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A Mosaic of Victims

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pp. 89-93

There is a demand and a definite need for works that combine the study of the Jewish Holocaust with that of the Nazi persecution of non-Jews. A Mosaic of Victims: Non-Jews Persecuted and Murdered by the Nazis (New York: New York University Press, 1990) is one of the more successful attempts in this direction. The editor,Michael Berenbaum, ...

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Memories of Hell

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pp. 94-99

In the vast literature of the Holocaust, scholars have disagreed on nearly every major issue. They have been unable to establish with any precision, for example, the respective guilt and responsibility for the Holocaust of the Führer, his immediate underlings, the SS, the Wehrmacht, the Gestapo, the Nazi Party, the German social elite, and the rest of the Germans. ...

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The Goldhagen Controversy in Retrospect

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pp. 100-110

Holocaust literature is one of the richest devoted to a single event; it is also one of the newest. In the 1950s and ’60s one could count on one’s fingers the monographs that dealt with the destruction of the Jews. Then came a surge of interest in the 1970s, perhaps due to the arrival of a European generation innocent of this heinous crime. ...

Part 4. THE HOLOCAUST IN OTHER LANDS

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A Ghetto in Lithuania

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pp. 113-128

Kovno, Kaunas, Kowno, Kauen: all denote a single city in Lithuania that, in typical East European fashion, has gone by many names. “Kovno” is Russian and Jewish, bringing to mind the long periods of Russian domination and the ancient but now nearly defunct Jewish presence there. “Kaunas” is Lithuanian and draws attention to that small nation, ...

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Romania: Killing Fields and Refuge

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pp. 129-136

If the art of survival is—as it probably must be—central to the politics of small nations then the Romanians may be counted among the greatest practitioners of that art. At the cost of much suffering and a good deal of social corruption, they have, over several centuries, managed to preserve both their national pride and their rich culture in a difficult and often hostile environment. ...

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The Europeans and the Holocaust

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pp. 137-147

Jews have been in Italy since Roman times. At the end of the fifteenth century they were expelled from southern Italy, then a Spanish possession, at the same time as the Jews from Portugal and Spain. Consequently, many southern Italians were hardly aware of Italian Jews even during the Fascist period. Jews were never expelled from Rome or other papal possessions in central Italy, ...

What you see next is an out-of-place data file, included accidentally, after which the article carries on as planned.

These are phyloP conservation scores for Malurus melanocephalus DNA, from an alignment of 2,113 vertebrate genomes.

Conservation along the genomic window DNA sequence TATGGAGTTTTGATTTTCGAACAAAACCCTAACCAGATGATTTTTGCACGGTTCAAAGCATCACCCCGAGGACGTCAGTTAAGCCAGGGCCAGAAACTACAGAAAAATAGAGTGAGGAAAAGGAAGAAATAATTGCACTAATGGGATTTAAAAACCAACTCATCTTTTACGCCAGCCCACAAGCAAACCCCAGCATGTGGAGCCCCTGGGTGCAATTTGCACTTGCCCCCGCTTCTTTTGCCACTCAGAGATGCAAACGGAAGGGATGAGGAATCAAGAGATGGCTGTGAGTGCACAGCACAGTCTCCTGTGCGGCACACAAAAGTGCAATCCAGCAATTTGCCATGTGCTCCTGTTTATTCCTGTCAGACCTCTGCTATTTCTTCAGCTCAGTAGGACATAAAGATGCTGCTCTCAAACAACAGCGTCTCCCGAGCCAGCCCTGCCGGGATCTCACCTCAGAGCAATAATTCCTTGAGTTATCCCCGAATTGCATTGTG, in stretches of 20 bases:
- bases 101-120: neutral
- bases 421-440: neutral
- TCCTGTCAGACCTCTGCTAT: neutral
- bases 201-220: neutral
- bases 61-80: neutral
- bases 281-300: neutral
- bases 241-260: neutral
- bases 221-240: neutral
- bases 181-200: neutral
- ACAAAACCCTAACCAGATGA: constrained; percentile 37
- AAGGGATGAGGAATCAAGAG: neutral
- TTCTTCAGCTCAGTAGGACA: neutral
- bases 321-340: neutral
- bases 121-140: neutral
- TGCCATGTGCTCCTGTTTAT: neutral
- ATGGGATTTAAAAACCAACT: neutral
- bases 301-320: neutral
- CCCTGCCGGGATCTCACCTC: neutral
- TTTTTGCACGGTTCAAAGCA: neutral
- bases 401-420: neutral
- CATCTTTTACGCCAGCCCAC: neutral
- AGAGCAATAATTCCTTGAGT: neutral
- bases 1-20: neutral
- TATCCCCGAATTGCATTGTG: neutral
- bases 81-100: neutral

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A Hungarian Admiral on Horseback

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pp. 148-158

In 1920 Miklós Horthy, a former officer in the Austro-Hungarian navy, was elected regent of Hungary by the Hungarian parliament. He remained in that post until 1944—a very long stretch by contemporary Central European standards. During Horthy’s tenure,Hungary was still officially a kingdom, but it had no king—the last king, who was the last Habsburg emperor as well, went into exile in 1919. ...

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The Holocaust in Hungary

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pp. 159-162

In few other places have Jewish/non-Jewish relations been as complex and contradictory as in Hungary. While Jews had been living in that country for many centuries, their numbers multiplied and their presence became crucially important only in the second half of the nineteenth century. From that time on, the Jewish condition has varied between ...

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Poles and Jews

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pp. 163-166

No issue in Holocaust literature is more burdened by misunderstanding, mendacity, and sheer racial prejudice than that of Polish-Jewish relations during World War II. In his Facing the Extreme: Moral Life in the Concentration Camps (on this book, see the chapter titled “Memories of Hell” in this volume), Tzvetan Todorov describes the fundamental disagreements between Polish Christians and Polish Jews during the war. ...

Part 5. ONLOOKERS

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The Pope, The Nazis, and the Jews

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pp. 169-184

Few twentieth-century statesmen have been more enigmatic, contradictory, or controversial than Pius XII, who was Pope from 1939 to 1958 during one of the world’s, and the Catholic Church’s, most trying periods. Pius was an ascetic; his face pale, his hands nearly translucent. He did not drink, smoke, or have any other obvious vices ...

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The British and the Americans

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pp. 185-194

Can it be said that the United States and Great Britain were responsible, at least in part or indirectly, for the Holocaust? Did Allied indifference encourage the Nazis to proceed with their murderous plan? Why did the West not ransom the European Jews? These and related issues have been debated for decades, and the arguments of the critics have been reinforced by newly uncovered documents showing the unconcern, ...

NOTES

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pp. 195-206

INDEX

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pp. 207-222


E-ISBN-13: 9780803200203
E-ISBN-10: 080320020X

Page Count: 222
Publication Year: 2001